In an era where political correctness and ethnic tolerance are revered, those inquiries — and the assertions couched in them — can be a little unsettling.

Shaw confesses to being deliberately provocative — “I’m fooling around with very dangerous stuff,” he admits — but when these and other stereotypes are raised in an interview, he repeatedly turns the question back on the questioner: “Why do you think that is?”

Darah Lerner, a rabbi for Bangor’s Congregation Beth El, said some of Shaw’s claims have a basis in fact.

Jews were not allowed to own property for centuries, she said, so education was stressed.

Jews began to dominate nonproperty professions such as medicine, law and banking, she added. In fact, for centuries, Christians were prohibited by the church from loaning money at interest, so Jews moved into that business.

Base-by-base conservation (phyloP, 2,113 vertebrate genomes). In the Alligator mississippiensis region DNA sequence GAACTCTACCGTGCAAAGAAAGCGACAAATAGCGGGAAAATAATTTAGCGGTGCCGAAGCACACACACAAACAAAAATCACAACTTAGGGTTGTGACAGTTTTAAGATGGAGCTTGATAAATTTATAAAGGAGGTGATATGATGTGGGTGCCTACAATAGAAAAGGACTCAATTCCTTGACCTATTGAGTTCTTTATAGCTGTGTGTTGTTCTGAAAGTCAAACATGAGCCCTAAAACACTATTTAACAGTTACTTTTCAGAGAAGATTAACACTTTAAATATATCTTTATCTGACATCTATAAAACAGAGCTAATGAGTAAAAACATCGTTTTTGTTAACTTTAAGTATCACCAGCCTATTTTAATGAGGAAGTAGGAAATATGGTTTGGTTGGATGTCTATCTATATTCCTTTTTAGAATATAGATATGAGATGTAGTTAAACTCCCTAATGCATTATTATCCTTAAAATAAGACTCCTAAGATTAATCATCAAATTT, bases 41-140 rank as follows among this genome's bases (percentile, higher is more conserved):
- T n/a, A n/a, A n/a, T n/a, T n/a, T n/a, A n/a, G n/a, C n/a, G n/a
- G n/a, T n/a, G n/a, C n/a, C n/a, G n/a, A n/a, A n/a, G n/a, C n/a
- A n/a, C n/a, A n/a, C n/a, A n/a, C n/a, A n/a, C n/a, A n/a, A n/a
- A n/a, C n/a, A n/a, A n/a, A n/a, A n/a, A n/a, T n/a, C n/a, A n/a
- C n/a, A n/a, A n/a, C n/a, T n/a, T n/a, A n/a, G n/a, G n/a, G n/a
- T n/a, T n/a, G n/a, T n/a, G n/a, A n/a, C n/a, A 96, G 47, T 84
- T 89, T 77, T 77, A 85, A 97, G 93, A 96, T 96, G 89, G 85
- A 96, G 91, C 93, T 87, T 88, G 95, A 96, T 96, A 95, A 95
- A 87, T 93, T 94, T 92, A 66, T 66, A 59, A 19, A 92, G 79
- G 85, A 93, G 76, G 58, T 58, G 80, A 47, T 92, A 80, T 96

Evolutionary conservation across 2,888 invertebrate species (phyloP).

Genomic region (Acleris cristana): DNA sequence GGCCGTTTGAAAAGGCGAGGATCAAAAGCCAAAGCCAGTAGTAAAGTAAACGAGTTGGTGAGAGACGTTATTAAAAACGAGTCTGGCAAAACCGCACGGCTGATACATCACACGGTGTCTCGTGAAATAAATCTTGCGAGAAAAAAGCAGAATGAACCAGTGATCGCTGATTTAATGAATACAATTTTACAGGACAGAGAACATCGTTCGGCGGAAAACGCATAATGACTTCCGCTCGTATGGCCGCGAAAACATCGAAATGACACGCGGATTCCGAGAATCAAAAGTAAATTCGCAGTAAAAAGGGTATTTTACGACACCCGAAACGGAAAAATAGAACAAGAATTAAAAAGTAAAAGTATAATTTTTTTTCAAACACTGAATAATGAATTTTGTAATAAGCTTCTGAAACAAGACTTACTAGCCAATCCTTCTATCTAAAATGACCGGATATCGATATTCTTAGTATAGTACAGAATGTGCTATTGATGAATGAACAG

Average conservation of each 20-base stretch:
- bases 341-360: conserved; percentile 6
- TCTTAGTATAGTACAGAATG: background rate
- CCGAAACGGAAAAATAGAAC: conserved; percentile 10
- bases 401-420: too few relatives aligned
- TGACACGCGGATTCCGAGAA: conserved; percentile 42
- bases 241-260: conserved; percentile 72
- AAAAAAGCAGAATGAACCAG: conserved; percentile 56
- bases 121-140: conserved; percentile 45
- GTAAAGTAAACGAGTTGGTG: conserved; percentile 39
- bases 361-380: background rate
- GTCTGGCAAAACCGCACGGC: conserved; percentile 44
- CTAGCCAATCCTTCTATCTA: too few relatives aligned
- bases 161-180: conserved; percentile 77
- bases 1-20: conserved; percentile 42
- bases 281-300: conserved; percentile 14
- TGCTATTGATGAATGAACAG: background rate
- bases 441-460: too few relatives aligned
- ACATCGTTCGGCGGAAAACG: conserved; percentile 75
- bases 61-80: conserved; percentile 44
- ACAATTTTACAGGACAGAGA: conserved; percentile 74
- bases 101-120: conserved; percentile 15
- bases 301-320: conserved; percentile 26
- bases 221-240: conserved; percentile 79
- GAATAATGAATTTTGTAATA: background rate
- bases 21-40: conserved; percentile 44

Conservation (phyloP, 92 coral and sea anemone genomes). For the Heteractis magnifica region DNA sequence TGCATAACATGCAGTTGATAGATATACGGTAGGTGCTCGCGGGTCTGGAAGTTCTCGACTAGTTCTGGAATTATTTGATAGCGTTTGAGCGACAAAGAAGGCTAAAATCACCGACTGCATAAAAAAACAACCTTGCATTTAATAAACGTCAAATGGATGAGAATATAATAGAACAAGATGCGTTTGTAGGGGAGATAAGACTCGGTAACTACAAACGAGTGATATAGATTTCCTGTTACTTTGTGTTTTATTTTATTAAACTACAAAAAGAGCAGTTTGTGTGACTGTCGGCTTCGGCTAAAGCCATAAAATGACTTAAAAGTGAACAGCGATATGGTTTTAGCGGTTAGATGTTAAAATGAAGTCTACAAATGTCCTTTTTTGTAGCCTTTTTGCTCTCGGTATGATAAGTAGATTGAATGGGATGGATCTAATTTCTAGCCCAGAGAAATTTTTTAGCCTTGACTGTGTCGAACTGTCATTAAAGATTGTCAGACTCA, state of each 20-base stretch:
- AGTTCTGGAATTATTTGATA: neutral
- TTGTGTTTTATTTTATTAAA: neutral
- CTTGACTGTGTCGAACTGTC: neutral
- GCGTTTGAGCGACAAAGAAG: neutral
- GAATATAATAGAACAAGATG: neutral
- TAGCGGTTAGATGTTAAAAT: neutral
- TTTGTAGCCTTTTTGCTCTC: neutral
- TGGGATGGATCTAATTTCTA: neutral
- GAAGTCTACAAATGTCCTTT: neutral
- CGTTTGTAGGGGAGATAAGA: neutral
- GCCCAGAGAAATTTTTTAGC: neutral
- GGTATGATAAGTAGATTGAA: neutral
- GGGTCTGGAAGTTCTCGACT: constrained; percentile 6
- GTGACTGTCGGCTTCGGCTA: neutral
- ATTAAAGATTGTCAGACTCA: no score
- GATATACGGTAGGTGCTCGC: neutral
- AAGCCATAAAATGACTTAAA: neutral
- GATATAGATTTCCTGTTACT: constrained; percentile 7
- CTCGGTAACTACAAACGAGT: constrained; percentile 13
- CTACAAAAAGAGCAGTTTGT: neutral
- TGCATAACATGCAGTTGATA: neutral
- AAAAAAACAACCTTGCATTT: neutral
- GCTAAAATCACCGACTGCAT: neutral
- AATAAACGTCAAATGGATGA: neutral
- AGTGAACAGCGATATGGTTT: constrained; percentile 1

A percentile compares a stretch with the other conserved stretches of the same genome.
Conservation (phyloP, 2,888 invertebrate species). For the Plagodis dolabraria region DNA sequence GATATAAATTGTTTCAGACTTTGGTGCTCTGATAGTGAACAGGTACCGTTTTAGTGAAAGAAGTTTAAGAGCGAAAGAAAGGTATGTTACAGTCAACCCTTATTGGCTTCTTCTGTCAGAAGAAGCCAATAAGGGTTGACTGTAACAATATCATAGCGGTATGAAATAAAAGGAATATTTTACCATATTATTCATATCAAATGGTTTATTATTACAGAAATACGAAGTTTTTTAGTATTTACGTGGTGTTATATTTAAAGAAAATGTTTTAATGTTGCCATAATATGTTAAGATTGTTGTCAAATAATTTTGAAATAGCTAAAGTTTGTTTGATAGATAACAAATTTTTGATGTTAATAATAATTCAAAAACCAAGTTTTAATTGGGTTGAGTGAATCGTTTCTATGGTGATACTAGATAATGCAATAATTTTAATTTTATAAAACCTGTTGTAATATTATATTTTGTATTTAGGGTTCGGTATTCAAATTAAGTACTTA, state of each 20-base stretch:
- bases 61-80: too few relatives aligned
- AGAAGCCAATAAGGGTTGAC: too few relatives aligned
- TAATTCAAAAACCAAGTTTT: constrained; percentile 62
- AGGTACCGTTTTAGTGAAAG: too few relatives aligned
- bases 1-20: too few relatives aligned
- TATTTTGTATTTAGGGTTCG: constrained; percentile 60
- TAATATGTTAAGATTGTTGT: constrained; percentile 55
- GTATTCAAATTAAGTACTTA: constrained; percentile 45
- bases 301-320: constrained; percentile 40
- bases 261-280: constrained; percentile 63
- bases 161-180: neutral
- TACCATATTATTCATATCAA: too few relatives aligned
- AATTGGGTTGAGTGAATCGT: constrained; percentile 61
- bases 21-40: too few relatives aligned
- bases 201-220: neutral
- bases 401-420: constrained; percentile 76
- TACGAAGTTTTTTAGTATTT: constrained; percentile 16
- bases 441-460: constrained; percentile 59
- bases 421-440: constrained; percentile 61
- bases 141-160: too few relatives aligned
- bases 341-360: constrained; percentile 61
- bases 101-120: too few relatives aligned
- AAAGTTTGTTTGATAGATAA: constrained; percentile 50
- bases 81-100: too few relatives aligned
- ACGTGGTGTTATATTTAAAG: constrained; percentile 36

Lerner said that while banking is seen as a worthy profession, if times are bad and bankers are seen as the enemy, then sweeping, broad statements about Jews and banking can have — and have had — calamitous consequences.

Stereotypes, even those that reflect admirable traits, have the potential to lead to discrimination, she said.

Shaw admits that perception and reality may part ways on some of the stereotypes about Jews, but, as Lerner noted, he believes many of those traits can be explained. The Jewish Torah or Bible contains many instances of people “arguing with God,” he noted, including Moses, Job and Jonah.

“There’s no other religion characterized by arguing with God,” he said.

The Yiddish term “chutzpah” was first used to describe a kind of brashness before God, he said.